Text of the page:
Tucker & Dale Vs. Evil
Horror spoof makes for a funny goof
There really isn’t a lot to say about “Tucker & Dale Vs. Evil,’’ a cheerfully low-budget horror parody opening today, other than that it’s fast, it’s funny, and it works.
Well, and the basic conceit is original. What if one of those teen slasher flicks actually represented an extreme case of mistaken identity, and the homicidal redneck maniacs were a pair of rural sweetie-pies who just happened to be holding scythes at inopportune moments? What if the teens were the psychos, or at least prone to impaling themselves on tree limbs and other pointy objects with alarming regularity?
As Tucker (Alan Tudyk) sums it up to a county sheriff (Philip Granger), “Well, hidey ho, officer, we’ve had a doozy
of a day.’’ Since he’s holding the bottom half of a college student as he says this - the upper half is still in a nearby wood chipper - you can’t blame a fellow for jumping to conclusions. But Tucker and his less worldly best friend Dale (Tyler Labine) have just gone to the backcountry for a little fishing and to check out Tucker’s new purchase of a very old cabin. Is it their fault that kids these days believe every hook-handed urban legend they’re told and every gore flick they see?
Of course not. Many of the richest laughs in “Tucker & Dale’’ come from the panic-stricken students misreading the visual cues with which they’re presented. When Tucker rounds the cabin corner doing a demented chain saw dance, only the audience has seen him accidentally cut into a beehive in a log. When they overhear Dale bragging that he keeps beating Ally (Katrina Bowden), the pretty coed the two appear to have taken prisoner, how are they to know he means at Trivial Pursuit?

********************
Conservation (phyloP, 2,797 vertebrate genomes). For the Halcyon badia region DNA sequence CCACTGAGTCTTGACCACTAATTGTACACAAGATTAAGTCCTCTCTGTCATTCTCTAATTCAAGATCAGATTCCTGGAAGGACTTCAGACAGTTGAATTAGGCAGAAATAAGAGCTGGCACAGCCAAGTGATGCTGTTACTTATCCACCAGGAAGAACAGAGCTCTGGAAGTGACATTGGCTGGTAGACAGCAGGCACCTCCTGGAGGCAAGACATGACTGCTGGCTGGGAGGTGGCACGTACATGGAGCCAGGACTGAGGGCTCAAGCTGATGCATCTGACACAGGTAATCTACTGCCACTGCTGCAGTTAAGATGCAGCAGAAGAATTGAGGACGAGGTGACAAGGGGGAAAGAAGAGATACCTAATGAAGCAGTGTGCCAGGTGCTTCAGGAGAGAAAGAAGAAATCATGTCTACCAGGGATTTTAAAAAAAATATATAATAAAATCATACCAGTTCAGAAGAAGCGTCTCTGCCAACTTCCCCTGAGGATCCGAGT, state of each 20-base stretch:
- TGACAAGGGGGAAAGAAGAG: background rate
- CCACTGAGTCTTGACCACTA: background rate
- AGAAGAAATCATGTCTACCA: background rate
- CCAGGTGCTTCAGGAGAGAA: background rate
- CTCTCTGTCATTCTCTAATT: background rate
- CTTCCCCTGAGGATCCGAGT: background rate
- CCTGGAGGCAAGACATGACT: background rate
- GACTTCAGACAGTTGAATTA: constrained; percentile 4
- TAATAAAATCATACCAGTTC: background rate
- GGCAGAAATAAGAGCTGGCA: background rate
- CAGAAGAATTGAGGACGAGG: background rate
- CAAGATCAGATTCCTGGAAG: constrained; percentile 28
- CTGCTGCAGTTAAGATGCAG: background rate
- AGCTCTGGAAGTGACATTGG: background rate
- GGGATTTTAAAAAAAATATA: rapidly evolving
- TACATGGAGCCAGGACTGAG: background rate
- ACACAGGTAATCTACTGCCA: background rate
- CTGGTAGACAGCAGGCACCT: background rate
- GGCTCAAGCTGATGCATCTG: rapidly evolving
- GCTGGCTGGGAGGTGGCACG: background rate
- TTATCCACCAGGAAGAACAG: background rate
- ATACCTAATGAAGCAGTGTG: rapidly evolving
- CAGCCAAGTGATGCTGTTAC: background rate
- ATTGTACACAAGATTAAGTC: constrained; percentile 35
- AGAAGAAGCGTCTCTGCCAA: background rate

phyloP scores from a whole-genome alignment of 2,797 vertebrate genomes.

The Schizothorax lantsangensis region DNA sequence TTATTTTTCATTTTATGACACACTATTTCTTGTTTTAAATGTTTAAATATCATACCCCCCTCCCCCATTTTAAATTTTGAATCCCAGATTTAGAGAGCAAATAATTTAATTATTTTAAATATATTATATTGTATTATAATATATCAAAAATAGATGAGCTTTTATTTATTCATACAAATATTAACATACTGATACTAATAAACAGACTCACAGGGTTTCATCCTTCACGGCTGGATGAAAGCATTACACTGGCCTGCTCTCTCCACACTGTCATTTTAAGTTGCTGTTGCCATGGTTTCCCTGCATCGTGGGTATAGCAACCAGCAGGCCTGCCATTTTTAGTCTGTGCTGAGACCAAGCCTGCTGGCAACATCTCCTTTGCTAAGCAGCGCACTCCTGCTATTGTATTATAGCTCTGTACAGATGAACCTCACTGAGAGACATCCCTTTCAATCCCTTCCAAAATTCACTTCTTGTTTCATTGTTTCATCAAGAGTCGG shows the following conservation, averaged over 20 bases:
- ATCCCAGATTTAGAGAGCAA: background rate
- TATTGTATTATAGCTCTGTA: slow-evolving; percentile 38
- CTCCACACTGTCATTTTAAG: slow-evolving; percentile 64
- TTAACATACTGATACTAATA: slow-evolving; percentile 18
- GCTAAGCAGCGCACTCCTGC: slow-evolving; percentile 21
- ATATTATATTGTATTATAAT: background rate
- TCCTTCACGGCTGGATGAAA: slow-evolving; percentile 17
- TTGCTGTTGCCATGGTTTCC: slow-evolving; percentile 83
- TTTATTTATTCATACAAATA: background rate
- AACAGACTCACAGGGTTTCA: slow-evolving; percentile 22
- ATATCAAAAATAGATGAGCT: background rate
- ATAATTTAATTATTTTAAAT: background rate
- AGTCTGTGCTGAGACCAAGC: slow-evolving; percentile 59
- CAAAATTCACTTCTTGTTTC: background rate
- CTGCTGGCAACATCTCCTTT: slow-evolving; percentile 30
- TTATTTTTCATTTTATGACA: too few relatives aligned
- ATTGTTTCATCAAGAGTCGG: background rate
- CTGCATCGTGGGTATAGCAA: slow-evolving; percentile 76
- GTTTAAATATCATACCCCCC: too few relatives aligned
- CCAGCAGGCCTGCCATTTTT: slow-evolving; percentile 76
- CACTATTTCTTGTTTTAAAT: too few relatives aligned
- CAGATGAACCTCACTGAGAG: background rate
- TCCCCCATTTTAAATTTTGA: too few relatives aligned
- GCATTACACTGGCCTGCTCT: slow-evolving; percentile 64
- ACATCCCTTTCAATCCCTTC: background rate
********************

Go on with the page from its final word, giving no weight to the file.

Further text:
Actually, Ally has bonked her head while swimming in a creek, and Tucker and Dale are caring for her until her friends show up. The slow-building romance between the hulking but tenderhearted Dale and the blonde hottie - a farm girl, it turns out - is one of the more subversively playful twists in the script by Morgan Jurgenson and director Eli Craig. So are the methods by which the kids manage to accidentally off themselves one by one, to Tucker and Dale’s horrified confusion. “I know what this is - a suicide pact,’’ says Tucker. “Oh, that makes so much sense,’’ agrees Dale.
“Tucker & Dale Vs. Evil’’ stops briefly to skewer any number of horror classics and clichés - “The Texas Chainsaw Massacre,’’ obviously, but also “Halloween,’’ “Friday the 13th,’’ “Scream,’’ “The Blair Witch Project,’’ even a little bit of “Fargo’’ - and Jesse Moss as Chad, the most bloodthirsty of the college kids, does a neat, flipped-collar impression of Tom Cruise at his manic 1980s best. Still, the reason that this works as a movie rather than a collection of bits is that Labine and Tudyk are so likable as Abbott-and-Costello pals who may be unsophisticated, uneducated, and unwashed but are hardly dumb. Tudyk (“Death at a Funeral’’) has proven comedy bona fides, but this is a rare non-TV lead for Labine, and he’s great fun as a sort of Jack Black type with all the obnoxiousness removed.
If the happily gruesome vibe seems too good to last, it is. “Tucker & Dale Vs. Evil’’ comes down with a case of the sillies toward the end, as one of the characters turns out to have a torturous back story and Ally gets tied to a plank and is sent slowly toward a whirring buzz saw. The film just barely recovers, and you’re reminded that, when all is said and done, it’s junk. Still, it’s engaged, high-spirited junk. Like that hapless college student, “Tucker & Dale Vs. Evil’’ embraces the chipper.